“I’m from New York originally, and talking to policemen was not like a big deal to me,” Messinger added. “This was scary as hell. There was nothing civil about the way he was talking to me.”
Messinger said she answered the trooper’s questions and eventually was allowed to leave. But by then she was so unnerved that she left without getting her ID, and now doesn’t plan to get one in time to vote.
“I’m well-traveled, I’m not easily intimidated,” she said. “This guy scared the hell out of me. I can just imagine what other people – a little housewife or a Latino or whatever walks in there and this happens to them …”
Adding insult to injury, Messinger said she’d been trying for over a year to get the documents she needed. She first went to a DPS office to get a voter ID last summer, but was turned away because she didn’t have a birth certificate. That led to a months-long process where she frequently spent hours uploading documents in an effort to get a birth certificate from New York, where she was born. Eventually she succeeded, only to be scared off at the DPS office.
Texas’s voter ID law was struck down earlier this month by a federal judge who ruled it racially discriminatory, but was reinstated for the election thanks to the Supreme Court. The difficulty of obtaining an ID was central to Judge Nelva Gonzales Ramos’s opinion. The state admitted at trial it had not conducted a public information campaign to publicize the existence of the state IDs it created for those without other photo identification, beyond issuing an English-only press release. At the end of August, the state said it had given out just 279 voter ID cards in the 14 months that it had been issuing them.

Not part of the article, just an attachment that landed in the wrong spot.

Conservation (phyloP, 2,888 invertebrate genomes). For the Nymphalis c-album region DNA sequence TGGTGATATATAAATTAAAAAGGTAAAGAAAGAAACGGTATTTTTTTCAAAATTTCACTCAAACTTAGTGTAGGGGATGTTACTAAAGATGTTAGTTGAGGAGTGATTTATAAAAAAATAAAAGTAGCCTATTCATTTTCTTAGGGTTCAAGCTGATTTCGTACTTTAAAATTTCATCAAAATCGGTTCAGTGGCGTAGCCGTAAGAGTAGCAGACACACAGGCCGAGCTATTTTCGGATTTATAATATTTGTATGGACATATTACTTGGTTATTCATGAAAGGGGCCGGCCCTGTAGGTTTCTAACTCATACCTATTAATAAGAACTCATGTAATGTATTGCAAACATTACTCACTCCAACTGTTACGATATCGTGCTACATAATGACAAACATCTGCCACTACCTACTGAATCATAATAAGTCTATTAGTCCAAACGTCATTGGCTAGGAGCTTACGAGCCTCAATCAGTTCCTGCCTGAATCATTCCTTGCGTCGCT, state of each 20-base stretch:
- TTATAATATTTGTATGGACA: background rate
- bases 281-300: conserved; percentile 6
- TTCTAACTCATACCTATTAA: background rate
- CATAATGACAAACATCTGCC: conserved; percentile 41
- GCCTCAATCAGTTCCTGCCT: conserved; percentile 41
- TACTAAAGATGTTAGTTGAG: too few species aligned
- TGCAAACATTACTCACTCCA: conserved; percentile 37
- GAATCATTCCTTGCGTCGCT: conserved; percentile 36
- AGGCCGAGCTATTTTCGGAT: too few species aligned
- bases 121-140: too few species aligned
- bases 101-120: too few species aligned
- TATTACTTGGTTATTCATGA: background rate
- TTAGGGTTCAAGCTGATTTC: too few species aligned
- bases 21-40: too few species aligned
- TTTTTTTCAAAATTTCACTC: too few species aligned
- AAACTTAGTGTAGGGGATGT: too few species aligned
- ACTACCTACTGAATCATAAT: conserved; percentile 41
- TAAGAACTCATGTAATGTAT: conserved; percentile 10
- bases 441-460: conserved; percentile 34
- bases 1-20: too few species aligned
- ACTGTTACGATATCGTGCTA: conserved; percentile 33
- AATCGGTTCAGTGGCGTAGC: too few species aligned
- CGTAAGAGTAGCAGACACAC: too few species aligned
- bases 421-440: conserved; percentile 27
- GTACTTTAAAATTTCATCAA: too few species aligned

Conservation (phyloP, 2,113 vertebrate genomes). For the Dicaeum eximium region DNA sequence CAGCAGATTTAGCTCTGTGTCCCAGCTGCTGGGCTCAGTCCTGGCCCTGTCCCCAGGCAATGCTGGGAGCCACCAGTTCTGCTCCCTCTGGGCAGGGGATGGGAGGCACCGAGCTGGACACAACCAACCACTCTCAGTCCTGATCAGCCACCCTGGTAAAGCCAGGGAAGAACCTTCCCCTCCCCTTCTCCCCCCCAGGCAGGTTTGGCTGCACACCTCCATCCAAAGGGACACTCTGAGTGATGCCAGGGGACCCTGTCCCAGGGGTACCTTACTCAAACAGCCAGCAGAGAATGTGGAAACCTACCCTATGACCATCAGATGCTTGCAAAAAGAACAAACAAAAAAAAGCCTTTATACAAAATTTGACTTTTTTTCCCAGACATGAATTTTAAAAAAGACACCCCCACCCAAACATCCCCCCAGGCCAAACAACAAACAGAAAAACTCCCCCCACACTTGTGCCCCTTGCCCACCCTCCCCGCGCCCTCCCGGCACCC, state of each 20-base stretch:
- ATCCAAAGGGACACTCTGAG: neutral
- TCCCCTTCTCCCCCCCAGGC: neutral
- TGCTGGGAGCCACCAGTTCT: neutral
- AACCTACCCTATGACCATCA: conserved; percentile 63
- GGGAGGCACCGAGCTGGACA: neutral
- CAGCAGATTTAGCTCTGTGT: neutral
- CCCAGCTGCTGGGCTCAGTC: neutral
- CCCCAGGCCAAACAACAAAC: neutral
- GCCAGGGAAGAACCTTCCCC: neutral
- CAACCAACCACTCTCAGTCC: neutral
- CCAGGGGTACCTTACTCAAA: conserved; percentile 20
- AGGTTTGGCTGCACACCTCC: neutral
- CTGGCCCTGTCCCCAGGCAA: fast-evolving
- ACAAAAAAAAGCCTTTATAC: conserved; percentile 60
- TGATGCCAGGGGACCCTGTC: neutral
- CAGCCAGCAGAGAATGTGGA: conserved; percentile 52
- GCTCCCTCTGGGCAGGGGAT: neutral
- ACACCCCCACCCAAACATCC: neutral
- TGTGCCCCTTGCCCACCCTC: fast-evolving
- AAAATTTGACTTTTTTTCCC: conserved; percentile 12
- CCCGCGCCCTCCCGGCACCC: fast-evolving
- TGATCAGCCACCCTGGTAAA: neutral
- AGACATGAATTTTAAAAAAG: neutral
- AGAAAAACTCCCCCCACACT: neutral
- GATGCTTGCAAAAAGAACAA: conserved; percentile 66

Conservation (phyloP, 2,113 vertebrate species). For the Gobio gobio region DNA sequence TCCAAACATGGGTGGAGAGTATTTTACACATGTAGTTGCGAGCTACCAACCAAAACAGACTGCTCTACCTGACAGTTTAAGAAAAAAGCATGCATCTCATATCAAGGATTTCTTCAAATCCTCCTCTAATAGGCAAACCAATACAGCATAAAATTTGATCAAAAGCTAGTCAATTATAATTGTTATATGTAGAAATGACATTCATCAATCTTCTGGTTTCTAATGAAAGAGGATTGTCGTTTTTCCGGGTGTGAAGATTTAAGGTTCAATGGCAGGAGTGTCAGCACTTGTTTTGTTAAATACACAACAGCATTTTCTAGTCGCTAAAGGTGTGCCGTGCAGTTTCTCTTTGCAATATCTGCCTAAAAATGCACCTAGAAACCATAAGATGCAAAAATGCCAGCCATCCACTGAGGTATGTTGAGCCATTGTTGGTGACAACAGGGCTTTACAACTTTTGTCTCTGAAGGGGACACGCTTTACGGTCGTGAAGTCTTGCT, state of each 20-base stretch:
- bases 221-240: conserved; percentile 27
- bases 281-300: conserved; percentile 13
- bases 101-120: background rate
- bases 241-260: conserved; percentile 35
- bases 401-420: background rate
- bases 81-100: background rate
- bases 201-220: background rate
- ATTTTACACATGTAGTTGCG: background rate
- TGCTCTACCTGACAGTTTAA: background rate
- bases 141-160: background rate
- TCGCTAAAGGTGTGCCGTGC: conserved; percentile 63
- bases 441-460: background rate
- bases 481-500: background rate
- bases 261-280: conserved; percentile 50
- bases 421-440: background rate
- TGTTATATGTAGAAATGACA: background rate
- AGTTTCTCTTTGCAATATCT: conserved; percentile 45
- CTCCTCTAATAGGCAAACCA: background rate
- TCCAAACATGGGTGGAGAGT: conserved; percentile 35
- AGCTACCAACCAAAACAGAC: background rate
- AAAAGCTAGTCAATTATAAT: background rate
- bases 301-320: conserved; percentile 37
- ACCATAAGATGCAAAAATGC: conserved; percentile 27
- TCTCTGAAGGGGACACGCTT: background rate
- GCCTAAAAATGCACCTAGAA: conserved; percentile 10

It’s like this: Texas passed a law that says you have to have an approved form of ID in order to vote. They want you to prove that you are both a citizen of the United States and a resident of Texas. They accept seven kinds of identification:
1. Texas driver license issued by the Texas Department of Public Safety (DPS)
2. Texas Election Identification Certificate issued by DPS
3. Texas personal identification card issued by DPS
4. Texas concealed handgun license issued by DPS
5. United States military identification card containing the person’s photograph